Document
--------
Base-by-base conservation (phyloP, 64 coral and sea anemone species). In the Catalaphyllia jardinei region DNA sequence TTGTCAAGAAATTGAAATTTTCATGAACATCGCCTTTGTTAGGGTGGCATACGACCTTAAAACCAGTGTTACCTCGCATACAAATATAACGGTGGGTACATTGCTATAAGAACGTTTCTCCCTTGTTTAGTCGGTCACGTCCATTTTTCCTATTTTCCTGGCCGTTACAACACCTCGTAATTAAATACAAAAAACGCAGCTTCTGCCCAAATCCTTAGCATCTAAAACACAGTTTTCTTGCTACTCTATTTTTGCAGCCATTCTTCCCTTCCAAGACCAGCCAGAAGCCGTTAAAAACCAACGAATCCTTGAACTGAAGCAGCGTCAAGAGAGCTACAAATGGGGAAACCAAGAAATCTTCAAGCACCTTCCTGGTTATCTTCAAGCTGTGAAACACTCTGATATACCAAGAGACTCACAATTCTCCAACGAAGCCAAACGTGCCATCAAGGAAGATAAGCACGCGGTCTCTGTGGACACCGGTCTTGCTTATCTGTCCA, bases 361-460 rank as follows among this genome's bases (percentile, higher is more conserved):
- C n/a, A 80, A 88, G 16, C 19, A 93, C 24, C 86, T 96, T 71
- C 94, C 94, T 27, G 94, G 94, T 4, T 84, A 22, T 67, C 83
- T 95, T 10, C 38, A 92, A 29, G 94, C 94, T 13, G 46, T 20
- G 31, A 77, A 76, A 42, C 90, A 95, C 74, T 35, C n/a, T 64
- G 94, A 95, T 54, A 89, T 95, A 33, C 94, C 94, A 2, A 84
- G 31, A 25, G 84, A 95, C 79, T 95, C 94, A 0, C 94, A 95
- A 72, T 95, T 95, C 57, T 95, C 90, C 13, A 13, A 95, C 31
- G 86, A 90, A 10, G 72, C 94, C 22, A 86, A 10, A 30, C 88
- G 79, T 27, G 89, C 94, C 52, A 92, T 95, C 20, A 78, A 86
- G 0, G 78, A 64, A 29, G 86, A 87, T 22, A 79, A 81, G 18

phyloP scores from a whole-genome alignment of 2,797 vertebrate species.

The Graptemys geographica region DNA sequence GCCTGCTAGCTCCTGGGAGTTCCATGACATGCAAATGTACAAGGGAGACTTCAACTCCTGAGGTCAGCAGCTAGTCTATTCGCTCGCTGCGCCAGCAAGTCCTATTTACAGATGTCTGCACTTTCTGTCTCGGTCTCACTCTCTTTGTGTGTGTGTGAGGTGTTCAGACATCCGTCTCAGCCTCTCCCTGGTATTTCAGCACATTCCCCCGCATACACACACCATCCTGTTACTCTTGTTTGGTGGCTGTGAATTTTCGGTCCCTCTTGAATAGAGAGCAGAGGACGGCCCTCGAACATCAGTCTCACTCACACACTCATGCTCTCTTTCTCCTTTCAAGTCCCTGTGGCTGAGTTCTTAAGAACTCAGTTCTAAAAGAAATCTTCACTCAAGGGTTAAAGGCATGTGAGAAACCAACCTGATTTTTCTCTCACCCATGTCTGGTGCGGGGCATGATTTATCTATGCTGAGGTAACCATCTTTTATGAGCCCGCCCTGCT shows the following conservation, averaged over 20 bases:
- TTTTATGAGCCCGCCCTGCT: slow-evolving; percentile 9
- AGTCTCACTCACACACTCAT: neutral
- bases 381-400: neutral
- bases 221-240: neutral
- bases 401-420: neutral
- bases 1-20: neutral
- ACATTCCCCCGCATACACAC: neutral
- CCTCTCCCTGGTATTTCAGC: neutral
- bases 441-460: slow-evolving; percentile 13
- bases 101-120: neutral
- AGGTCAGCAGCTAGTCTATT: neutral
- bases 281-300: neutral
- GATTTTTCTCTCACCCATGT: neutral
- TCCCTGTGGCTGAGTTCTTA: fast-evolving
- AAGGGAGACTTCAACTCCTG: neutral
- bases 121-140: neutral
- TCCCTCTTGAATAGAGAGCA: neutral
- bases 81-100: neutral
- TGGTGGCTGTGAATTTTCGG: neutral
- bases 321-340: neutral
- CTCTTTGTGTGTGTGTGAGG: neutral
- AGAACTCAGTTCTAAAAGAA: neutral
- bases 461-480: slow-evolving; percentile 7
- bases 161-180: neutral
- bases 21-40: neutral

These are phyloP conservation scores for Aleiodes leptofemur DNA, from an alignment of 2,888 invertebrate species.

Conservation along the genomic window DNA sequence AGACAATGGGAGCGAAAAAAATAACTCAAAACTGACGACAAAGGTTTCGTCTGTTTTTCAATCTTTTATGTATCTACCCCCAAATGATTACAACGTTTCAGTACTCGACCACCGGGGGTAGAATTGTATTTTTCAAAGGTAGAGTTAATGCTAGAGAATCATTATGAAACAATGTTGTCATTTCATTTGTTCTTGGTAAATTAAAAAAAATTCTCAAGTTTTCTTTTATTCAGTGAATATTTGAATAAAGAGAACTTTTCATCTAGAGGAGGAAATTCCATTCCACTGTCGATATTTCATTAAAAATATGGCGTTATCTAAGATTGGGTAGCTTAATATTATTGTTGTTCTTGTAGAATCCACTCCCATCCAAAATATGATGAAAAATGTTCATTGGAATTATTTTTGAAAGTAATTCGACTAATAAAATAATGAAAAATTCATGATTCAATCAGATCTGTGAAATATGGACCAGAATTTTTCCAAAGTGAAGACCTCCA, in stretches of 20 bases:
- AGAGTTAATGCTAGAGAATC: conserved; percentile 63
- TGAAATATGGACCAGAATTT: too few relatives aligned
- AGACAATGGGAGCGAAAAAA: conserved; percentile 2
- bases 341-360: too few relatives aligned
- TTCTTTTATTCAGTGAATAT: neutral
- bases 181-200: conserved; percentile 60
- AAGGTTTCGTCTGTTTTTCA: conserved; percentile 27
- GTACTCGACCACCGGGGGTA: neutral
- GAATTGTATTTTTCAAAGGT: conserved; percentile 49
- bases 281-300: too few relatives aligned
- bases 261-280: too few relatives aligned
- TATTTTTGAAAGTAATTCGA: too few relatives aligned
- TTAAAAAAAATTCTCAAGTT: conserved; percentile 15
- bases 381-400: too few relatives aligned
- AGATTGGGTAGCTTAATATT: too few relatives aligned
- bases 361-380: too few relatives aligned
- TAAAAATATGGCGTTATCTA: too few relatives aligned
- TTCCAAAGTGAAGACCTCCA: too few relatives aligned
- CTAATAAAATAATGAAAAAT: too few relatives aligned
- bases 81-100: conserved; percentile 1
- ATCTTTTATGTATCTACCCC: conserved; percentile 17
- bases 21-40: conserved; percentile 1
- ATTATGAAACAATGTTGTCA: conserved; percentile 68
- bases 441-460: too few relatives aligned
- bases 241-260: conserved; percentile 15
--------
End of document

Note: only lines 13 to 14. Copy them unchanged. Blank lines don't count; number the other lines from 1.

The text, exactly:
The Graptemys geographica region DNA sequence GCCTGCTAGCTCCTGGGAGTTCCATGACATGCAAATGTACAAGGGAGACTTCAACTCCTGAGGTCAGCAGCTAGTCTATTCGCTCGCTGCGCCAGCAAGTCCTATTTACAGATGTCTGCACTTTCTGTCTCGGTCTCACTCTCTTTGTGTGTGTGTGAGGTGTTCAGACATCCGTCTCAGCCTCTCCCTGGTATTTCAGCACATTCCCCCGCATACACACACCATCCTGTTACTCTTGTTTGGTGGCTGTGAATTTTCGGTCCCTCTTGAATAGAGAGCAGAGGACGGCCCTCGAACATCAGTCTCACTCACACACTCATGCTCTCTTTCTCCTTTCAAGTCCCTGTGGCTGAGTTCTTAAGAACTCAGTTCTAAAAGAAATCTTCACTCAAGGGTTAAAGGCATGTGAGAAACCAACCTGATTTTTCTCTCACCCATGTCTGGTGCGGGGCATGATTTATCTATGCTGAGGTAACCATCTTTTATGAGCCCGCCCTGCT shows the following conservation, averaged over 20 bases:
- TTTTATGAGCCCGCCCTGCT: slow-evolving; percentile 9